Mon. Jun 5th, 2023


The state of Mississippi is located in the southern United States, with the Mississippi River to its west, the state of Alabama to its east, and the Gulf of Mexico to its south. The Delta Blues Museum in Clarksdale honors the blues music roots of the Mississippi Delta region. It is also home to the Vicksburg National Military Park, which preserves the site of a crucial Civil War battle.


  • Capital City: Jackson
  • Largest City: Jackson
  • Nickname: The Magnolia State
  • Statehood: December 10, 1817; 20th state
  • Population (as of 2020): 886,667
  • Abbreviation: M.S.
  • State bird: mockingbird
  • State flower: magnolia
  • Total Size Of The State: 48,430 sq mi (125,443 km2)

Historical Background

Approximately 12,000 years ago, the land now known as Mississippi was inhabited. Native Americans have historically occupied the land. In addition, Mississippi has been home to several tribes that lived on the land, including the Biloxi, Chickasaw, Choctaw, and Natchez.

Mapped initially by Spanish explorer Alonso Alvarez de Pineda in 1519, the land was claimed by France more than one hundred years later by French explorer Sieur de la Salle. Within a short period, the slave trade was established here by European settlers. The state of Mississippi became a U.S. territory in 1798, and it was admitted to the Union in 1817.

Thousands of Native Americans from this region had been forced out of their homelands by 1838 and relocated west of the Mississippi River. Despite this, the Mississippi Band of Choctaw Indians still resides in the state.

In 1861, Mississippi became the second state to withdraw from the Union. The state rejoined the Union in 1870, five years after the Civil War ended. In the 1950s and 1960s, the state was an important battleground in the fight for civil rights as Black Americans protested for equality.

Why Does It Have That Name?

Although the Ojibwe people are not from this area, the word Mississippi, which means “big river,” comes from the Ojibwe language. Ojibwe lived in northern Minnesota, where the Mississippi River begins, and the state is named after the river.

Because of its magnolia trees, it is nicknamed the Magnolia State.

Geographic Features and Landforms

Tennessee borders Mississippi in the north, Alabama borders Mississippi in the east, the Gulf of Mexico borders Mississippi in the south, and Louisiana borders Mississippi in the west. Its western border is the Mississippi River. There are two geographical regions in Mississippi.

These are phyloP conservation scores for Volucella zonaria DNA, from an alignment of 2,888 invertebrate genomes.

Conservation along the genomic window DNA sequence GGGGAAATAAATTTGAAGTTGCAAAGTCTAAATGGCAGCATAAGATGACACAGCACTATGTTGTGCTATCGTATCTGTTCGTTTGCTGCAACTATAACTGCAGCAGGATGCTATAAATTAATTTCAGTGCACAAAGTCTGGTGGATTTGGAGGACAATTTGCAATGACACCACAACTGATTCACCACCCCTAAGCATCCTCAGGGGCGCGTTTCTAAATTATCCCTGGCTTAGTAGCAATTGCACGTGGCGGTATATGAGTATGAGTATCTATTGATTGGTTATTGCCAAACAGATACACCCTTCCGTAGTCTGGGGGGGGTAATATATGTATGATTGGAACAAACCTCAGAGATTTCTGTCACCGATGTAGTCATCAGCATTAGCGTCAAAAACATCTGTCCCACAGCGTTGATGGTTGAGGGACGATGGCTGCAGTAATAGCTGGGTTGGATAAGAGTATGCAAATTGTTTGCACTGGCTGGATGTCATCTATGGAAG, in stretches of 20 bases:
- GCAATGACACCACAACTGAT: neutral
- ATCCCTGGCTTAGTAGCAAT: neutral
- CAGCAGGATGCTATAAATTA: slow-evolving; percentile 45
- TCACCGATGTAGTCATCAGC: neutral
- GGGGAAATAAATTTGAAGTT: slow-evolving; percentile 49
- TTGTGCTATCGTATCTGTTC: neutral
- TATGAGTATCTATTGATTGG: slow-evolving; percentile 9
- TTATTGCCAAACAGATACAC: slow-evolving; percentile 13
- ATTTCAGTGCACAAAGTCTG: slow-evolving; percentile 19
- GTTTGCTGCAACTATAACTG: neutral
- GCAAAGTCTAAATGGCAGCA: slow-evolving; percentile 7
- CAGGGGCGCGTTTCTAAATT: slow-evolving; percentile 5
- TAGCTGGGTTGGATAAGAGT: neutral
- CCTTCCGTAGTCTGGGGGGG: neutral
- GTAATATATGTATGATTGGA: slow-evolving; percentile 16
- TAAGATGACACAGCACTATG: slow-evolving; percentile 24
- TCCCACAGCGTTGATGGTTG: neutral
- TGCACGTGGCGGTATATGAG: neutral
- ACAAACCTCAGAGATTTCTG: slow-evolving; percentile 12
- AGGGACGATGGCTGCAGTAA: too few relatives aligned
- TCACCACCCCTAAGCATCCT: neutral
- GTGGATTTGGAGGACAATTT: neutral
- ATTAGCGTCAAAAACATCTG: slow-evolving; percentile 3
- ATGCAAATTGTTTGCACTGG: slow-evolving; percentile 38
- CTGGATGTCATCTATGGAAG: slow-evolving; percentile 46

Deltas, also known as Mississippi Alluvial Plains, extend from the Mississippi River to the state line. They have very fertile soil that extends several feet deep.

The Gulf Coastal Plain mainly covers Mississippi. Towards the north, it includes the Red Clay Hills (reddish-orange soil) and Holly Springs National Forest. In addition, Gulf Island National Seashore offers 160 miles of maritime forests, bayous, and sandy beaches in the coastal area.

The Natural World

Mississippi has many mammals, including white-tailed deer, nine-banded armadillos, and swamp rabbits. Bald eagles, woodpeckers, and wild turkeys are among the birds that fly overhead. In addition, this area is home to southeastern five-lined skinks, Gulf crawfish snakes, and Mississippi mud turtles. This state is also home to amphibians such as Mississippi slimy salamanders and cricket frogs.

Mississippi has live oaks, pines, hickories, pecans, and magnolia trees. In addition, the state is home to many wildflowers, including chicory, black-eyed Susans, orange daylilies, and Mississippi penstemons.

Natural Resources

One of the state’s significant resources is its forests, which cover 65 percent of the state. In addition, hickory and oak are popular woods for furniture and flooring in Mississippi because of their beautiful grain. Also among Mississippi’s best resources are the state’s fertile soils, which produce crops such as soybeans, sweet potatoes, and cotton.

Some Fun Facts About Mississippi

  • Elvis Presley was born in Tupelo, Mississippi, where tours can be taken of his childhood home. Mississippi has produced rock-and-roll pioneer Bo Diddley, blues musicians Muddy Waters and B.B. The Muppets creator Jim Henson hails from Mississippi.
  • In the aftermath of the Civil War in Mississippi, a musical style called the blues developed. Enslaved people sang it as they worked in the fields, and African spirituals, and religious songs, also inspired it.
  • There’s nothing like Mississippi mud pie to put a smile on your face. Chocolate cookies make up the crust. Mississippian snacks include boiled peanuts and simmered collard greens.

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